Bellhop Moving: 5 Things to Know
Bellhop is a moving services platform that specializes in quickly booking and coordinating local moves and labor online. The company itself doesn’t provide moving services; instead, it recruits individuals and…

Bellhop is a moving services platform that specializes in quickly booking and coordinating local moves and labor online. The company itself doesn't provide moving services; instead, it recruits individuals and motor carriers to use its platform as independent contractors — similar to how ridesharing platforms Uber and Lyft recruit drivers — then matches you with workers who are available during the time of your move.

Founded in 2011, the technology startup was formerly known as "Bellhops" before rebranding to just "Bellhop" in 2020.

If you're considering booking with Bellhop, here are five things to know.

Bellhop

Booking service that allows you to reserve moving services in 27 states and Washington, D.C.

1. It's a fast, easy-to-use booking platform

Bellhop stands out from its competitors with its online booking capabilities. Through the platform, you're able to get instant quotes for local moves and services by providing details about your move; no in-home survey is necessary. You can also view what your rate would be on other days in the month, making it easy to schedule a lower-cost slot if you have a flexible schedule. (Bellhop can also book long-distance moves, but these are done over phone, text or email, not on the website.)

Because Bellhop is a property broker, not a household goods mover, the company doesn't own and operate a fleet of trucks like other moving companies. Instead, it relies on two types of independent contractors: movers, who specialize in loading and unloading, and third-party motor carriers, who specialize in driving. Motor carriers on the platform own and lease their own vehicles, according to Bellhop, and are required to provide evidence of proof of insurance and appropriate licensing and registration. Bellhop also says it interviews and does background checks on all applicants, trains and supervises new hires and relies on ongoing reviews to evaluate performance.

2. Service areas are limited and a deposit is required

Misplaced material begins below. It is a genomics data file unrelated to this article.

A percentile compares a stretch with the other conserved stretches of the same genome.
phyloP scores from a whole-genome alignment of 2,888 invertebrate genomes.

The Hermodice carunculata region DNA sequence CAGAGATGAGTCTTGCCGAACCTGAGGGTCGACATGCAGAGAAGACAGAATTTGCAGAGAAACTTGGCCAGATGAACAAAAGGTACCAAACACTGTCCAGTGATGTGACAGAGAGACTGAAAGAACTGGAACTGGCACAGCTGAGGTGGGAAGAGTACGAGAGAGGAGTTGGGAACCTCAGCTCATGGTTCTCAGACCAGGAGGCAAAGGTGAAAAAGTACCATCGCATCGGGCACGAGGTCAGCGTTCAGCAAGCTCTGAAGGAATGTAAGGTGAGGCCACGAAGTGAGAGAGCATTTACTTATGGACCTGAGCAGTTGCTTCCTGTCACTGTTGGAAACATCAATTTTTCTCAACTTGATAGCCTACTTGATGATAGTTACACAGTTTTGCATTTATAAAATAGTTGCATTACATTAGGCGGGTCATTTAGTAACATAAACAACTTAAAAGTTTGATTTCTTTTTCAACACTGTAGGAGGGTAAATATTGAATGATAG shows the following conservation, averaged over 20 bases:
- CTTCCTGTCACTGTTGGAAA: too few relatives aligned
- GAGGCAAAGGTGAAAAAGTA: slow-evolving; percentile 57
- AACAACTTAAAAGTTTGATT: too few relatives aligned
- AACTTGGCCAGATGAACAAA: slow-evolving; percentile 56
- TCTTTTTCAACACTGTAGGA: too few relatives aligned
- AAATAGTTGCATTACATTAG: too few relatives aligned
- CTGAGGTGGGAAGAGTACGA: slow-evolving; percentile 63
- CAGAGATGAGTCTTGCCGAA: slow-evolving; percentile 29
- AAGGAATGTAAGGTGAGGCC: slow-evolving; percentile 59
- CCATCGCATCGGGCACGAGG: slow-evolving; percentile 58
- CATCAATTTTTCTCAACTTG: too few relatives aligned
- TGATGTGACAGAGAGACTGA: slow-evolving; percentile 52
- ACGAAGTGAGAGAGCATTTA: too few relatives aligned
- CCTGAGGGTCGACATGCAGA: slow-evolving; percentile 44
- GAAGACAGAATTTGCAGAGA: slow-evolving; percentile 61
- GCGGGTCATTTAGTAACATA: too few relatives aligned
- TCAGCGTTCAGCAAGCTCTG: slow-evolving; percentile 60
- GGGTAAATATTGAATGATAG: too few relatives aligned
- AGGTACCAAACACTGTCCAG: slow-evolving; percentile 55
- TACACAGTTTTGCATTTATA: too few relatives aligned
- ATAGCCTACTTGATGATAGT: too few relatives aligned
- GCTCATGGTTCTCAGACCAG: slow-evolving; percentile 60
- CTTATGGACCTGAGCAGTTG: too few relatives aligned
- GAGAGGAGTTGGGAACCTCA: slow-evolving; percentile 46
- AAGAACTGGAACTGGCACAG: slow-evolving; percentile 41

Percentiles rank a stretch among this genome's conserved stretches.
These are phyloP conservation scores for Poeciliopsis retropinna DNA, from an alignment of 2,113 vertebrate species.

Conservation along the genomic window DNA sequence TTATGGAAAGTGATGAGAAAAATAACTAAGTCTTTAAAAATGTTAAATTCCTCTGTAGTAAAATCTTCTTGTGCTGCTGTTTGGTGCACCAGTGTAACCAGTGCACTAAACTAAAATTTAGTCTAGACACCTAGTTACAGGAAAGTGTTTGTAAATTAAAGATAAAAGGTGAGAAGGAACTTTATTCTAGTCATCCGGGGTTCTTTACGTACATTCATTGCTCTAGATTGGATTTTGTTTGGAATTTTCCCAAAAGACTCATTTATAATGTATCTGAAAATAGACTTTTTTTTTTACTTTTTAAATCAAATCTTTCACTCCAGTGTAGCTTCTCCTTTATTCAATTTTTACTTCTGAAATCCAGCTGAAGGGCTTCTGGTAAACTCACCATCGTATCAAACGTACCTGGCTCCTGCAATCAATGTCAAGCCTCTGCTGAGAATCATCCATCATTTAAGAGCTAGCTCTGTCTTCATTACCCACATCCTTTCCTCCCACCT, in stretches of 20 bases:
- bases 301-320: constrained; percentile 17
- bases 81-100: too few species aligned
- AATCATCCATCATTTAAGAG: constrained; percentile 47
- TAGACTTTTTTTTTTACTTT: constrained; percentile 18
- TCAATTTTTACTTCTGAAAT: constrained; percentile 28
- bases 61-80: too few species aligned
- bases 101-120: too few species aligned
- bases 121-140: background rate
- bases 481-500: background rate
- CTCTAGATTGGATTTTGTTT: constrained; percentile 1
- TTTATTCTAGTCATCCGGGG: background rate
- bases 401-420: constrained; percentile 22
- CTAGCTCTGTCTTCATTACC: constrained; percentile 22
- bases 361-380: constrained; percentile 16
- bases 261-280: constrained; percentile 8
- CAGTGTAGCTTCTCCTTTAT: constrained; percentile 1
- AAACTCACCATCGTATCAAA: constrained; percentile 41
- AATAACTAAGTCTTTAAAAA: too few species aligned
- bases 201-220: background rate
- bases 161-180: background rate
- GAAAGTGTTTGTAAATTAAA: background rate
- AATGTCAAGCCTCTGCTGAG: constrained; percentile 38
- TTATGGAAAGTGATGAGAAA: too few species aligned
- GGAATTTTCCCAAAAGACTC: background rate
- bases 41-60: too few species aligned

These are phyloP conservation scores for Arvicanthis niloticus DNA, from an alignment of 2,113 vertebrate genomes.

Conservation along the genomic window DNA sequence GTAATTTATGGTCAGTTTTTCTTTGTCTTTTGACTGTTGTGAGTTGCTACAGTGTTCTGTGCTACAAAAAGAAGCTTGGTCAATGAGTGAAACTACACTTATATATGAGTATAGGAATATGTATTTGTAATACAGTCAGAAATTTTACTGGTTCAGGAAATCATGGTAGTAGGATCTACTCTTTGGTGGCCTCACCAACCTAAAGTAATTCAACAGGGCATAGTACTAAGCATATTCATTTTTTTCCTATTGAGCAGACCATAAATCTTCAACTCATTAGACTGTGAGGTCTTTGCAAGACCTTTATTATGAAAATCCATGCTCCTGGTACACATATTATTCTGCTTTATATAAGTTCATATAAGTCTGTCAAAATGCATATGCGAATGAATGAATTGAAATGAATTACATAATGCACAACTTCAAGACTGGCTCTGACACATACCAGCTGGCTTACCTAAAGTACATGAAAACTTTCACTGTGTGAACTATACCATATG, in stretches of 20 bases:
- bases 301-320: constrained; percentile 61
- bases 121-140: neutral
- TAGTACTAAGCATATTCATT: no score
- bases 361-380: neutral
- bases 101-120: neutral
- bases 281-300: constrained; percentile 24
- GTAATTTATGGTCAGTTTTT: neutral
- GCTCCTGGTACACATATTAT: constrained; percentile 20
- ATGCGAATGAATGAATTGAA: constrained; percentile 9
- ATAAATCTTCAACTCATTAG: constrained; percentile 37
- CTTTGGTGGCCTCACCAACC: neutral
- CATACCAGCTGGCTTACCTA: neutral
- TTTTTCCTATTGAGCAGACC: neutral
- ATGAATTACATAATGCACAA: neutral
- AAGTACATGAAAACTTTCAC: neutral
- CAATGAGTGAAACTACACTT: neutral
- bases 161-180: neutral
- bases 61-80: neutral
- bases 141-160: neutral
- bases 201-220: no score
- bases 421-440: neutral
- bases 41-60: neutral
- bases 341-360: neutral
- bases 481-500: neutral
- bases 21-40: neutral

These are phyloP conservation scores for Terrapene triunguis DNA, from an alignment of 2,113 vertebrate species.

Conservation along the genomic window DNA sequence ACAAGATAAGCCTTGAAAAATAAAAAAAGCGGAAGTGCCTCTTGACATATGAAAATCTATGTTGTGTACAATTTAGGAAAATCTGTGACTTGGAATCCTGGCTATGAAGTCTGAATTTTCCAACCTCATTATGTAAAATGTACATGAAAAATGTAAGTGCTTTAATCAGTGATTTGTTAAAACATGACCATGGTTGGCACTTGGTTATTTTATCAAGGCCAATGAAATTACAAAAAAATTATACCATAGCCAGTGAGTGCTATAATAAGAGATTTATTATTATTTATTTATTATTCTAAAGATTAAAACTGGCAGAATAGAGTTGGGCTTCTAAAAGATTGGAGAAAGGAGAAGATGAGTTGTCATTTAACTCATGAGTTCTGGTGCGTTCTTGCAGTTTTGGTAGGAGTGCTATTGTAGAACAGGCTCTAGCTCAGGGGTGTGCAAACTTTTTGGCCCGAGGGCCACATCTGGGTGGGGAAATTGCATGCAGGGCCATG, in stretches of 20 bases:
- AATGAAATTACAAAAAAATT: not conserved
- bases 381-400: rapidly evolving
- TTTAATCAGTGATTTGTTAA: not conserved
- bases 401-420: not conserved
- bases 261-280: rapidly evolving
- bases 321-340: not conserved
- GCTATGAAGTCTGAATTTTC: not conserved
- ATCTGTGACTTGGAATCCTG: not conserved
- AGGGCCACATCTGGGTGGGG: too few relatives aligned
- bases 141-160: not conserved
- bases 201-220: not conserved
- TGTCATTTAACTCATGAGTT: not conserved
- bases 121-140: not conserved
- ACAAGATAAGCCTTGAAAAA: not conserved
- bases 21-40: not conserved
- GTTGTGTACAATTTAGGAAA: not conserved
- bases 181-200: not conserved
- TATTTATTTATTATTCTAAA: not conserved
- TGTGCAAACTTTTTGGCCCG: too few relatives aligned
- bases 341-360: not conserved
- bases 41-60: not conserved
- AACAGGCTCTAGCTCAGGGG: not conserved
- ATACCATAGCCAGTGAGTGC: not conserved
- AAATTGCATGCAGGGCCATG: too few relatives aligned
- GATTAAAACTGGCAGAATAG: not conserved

Bellhop doesn't serve all 50 states; it has locations in 27 states and Washington, D.C. To book through Bellhop, you must live in one of its service areas.

  • District of Columbia.

  • Minnesota.

  • New Jersey.

  • North Carolina.

  • Pennsylvania.

  • South Carolina.

  • Tennessee.

  • Washington.

When you place a reservation for moving services with Bellhop, you’ll have to pay a 5% deposit, which is charged 48 hours after booking and is nonrefundable for local moves.

3. Some specialty services aren't available

The third-party service providers Bellhop works with can move household items and disassemble and reassemble standard furniture if tools and instructions are provided. But you can't book professional packing services through Bellhop. The company's providers also can't move items that weigh more than 300 pounds (such as a piano or gun safe), uninstall or reinstall appliances or disassemble and reassemble certain nonstandard items such as ellipticals or bunk beds.

4. It's possible to pay with a digital wallet

Bellhop accepts all major credit cards as well as digital payments via Apple Pay and Google Pay, two payment options that most major moving companies don't offer. If you have a credit card that offers bonus rewards for using digital wallets, this could be a lucrative way to pay. The company does not accept cash or checks.

5. You can schedule a last-minute move

If you find yourself in a situation where you need to move on short notice — say your friend with a truck cancels on you at the last minute — you might still be able to book a move with Bellhop. Reservations placed more than three days in advance of your moving day will be guaranteed, according to the company's website. The company can also schedule moves with as little as one day's notice, but these reservations won't be guaranteed until they're staffed by third-party providers.

Claire Tsosie, an assistant assigning editor at NerdWallet, contributed reporting to this story.


Source: nerdwallet.com